Stories from the trenches: Vail Valley service workers talk shop | SummitDaily.com

Stories from the trenches: Vail Valley service workers talk shop

Katie Coakley
Special to the Daily

It's high season in Vail: Hotels are full, restaurants have multi-hour waits, and the slopes are slammed. While this is a welcome occurrence (after all, locals' livelihoods are made during these busy days), it's the people on the front lines who are in the thick of the fray.

From front desk staff to bartenders to shop owners, there are hundreds of people who make a vacationer's stay memorable each day — and they do it with a smile.

Four people, in four different areas of service, shared their stories about what it's really like to be front and center in the Vail Valley.

Kevin Lawrence

Managing partner, Vail Fine Wines

Tenure: 5 1/2 years

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Located on Bridge Street in the heart of Vail Village, Vail Fine Wines is not just a wine store (though there's plenty of that, too). From craft beer to tobacco products, spirits to accessories, Vail Fine Wines helps guests and locals find just the right bottle.

"The door opens at 11 a.m., and you have to have the behind-the-scenes stuff done because after the store is open, it's hard to do anything else," Lawrence said. "We stay busy from open to close, which is unique for a store like this. We're as much of a convenience store that happens to sell alcohol as anything else."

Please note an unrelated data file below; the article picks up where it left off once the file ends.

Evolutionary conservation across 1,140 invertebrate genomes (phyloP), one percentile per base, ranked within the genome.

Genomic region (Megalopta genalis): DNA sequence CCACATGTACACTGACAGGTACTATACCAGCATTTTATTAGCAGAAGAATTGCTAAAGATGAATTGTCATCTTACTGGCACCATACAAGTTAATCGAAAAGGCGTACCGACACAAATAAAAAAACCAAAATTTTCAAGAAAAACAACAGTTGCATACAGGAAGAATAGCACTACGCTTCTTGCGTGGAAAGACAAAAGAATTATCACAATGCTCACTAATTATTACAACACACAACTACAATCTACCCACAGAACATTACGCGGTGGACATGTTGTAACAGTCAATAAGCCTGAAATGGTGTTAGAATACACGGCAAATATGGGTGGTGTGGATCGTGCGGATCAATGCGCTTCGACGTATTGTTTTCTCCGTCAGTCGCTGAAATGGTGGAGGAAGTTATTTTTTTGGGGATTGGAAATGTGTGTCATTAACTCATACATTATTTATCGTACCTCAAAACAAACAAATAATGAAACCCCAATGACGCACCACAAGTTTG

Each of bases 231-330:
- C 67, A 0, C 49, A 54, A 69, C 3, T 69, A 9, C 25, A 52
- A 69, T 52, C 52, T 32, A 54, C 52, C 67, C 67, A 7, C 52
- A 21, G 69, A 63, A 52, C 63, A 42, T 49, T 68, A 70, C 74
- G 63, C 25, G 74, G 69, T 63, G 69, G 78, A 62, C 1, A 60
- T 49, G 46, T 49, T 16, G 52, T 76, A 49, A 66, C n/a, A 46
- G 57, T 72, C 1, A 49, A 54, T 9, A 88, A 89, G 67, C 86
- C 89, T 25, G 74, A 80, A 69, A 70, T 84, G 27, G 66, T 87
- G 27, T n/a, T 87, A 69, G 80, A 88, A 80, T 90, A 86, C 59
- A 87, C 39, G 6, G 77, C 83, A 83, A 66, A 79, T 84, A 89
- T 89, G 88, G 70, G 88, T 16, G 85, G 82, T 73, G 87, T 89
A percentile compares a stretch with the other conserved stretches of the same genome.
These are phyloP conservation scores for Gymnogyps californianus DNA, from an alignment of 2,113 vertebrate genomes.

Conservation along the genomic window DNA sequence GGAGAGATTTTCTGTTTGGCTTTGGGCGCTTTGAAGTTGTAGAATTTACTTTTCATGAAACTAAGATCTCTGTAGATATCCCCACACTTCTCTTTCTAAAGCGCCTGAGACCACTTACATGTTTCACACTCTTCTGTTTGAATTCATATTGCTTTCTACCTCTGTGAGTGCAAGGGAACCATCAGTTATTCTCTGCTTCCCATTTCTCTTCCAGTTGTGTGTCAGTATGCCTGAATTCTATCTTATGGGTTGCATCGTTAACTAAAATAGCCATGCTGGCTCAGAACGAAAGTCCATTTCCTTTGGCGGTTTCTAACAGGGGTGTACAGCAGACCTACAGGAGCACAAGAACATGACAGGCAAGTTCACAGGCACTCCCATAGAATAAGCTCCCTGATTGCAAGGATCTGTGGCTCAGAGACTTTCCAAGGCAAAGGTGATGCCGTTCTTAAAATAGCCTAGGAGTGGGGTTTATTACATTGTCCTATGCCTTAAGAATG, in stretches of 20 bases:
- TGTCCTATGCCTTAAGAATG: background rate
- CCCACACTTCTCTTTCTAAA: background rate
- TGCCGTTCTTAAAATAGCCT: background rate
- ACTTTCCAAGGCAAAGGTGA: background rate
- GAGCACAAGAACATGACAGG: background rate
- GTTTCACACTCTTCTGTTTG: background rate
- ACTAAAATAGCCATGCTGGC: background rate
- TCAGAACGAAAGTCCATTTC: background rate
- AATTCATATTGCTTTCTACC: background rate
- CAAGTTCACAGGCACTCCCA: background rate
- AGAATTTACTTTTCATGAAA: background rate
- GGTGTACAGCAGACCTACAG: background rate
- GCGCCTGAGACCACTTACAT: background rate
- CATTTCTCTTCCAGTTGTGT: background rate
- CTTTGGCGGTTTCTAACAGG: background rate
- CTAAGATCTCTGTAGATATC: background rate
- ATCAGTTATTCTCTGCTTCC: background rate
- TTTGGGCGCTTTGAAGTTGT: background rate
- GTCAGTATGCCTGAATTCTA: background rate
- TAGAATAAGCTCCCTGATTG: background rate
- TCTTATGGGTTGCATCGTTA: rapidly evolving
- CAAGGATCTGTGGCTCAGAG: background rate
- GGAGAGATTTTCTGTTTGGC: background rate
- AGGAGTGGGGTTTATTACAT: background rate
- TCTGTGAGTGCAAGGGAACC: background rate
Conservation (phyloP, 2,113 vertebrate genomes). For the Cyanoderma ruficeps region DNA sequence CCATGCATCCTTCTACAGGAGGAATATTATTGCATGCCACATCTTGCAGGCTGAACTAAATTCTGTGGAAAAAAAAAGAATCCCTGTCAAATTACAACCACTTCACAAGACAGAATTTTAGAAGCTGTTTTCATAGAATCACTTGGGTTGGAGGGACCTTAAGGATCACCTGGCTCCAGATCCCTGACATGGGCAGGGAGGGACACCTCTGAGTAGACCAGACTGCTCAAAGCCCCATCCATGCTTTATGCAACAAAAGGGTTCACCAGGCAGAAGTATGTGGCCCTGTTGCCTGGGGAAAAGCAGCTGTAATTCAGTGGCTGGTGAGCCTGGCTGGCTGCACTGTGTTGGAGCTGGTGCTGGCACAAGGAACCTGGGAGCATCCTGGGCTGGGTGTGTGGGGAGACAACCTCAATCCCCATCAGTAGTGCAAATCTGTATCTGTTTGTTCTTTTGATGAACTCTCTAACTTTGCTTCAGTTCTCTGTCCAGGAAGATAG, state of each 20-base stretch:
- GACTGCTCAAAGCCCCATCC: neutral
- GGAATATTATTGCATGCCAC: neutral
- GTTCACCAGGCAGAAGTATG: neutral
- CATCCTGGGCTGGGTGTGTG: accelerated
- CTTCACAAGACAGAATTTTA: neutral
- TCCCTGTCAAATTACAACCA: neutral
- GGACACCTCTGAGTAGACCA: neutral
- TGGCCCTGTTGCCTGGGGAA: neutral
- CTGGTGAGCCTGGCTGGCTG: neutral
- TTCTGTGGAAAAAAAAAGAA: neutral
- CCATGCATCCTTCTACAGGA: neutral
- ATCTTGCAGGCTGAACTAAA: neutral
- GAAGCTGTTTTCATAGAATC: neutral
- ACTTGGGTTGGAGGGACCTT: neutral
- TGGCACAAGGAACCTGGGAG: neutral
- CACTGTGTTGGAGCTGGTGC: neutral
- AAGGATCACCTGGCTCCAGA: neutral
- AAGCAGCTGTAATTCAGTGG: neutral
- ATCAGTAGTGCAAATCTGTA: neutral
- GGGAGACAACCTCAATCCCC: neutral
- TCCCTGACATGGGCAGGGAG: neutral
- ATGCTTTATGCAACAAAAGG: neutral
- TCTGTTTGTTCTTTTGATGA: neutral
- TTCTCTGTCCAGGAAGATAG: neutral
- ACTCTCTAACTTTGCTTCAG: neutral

But wine is still the focus. There is a tremendous amount of work that goes into building an inventory for what Lawrence said is one of the most dynamic wine shops in the country: You never know who is going to walk in to the shop.

"You could sell a $10 bottle of Riesling to someone from Omaha, then behind that person you have the CEO of a major international corporation who is outfitting a wine cellar for his house … and he spends $200,000," Lawrence said. "It's unique — it's just really, really unique."

The best part of the job, to Lawrence, is something that is priceless: It's when the customer ends up with the perfect product. Wine, spirits or beer, when a person comes back to tell Lawrence that he made his or her day, that's what he likes best.

"It's fun selling big-ticket items, don't get me wrong, but 99 times out of 100, that person … probably isn't going to come back and talk about that specific thing," he said. "But that gal that's going to a dinner party with friends and her bottle is the hit of the night and she spent $22, when she comes back and tells me that, it lights me up. It's the simple things in life that make us happy."

Jason Schweitzer

Front office manager, Sonnenalp Hotel

Tenure: Almost 10 years

The iconic European-styled Sonnenalp Hotel has been welcoming guests for decades in Vail. For Jason Schweitzer, front office manager at the hotel for almost 10 years, there is no such thing as a typical day. Managing six different front-of-the-house departments at the hotel, Schweitzer never knows if he'll end up working with the bell stand, the concierge, front desk or valet.

No matter which department he's focusing on, though, he's a familiar face for the guests.

"If it's a particularly difficult guest, I'm brought in to handle the situation, but the luxury of the position I'm in is I get to build relationships with the guests," Schweitzer said. "I get to mingle with the guests and act as a liaison, talk to them and see how everything is going. Daily, I'm in the trenches, whether it's checking someone in, valeting a car or setting up a restaurant reservation."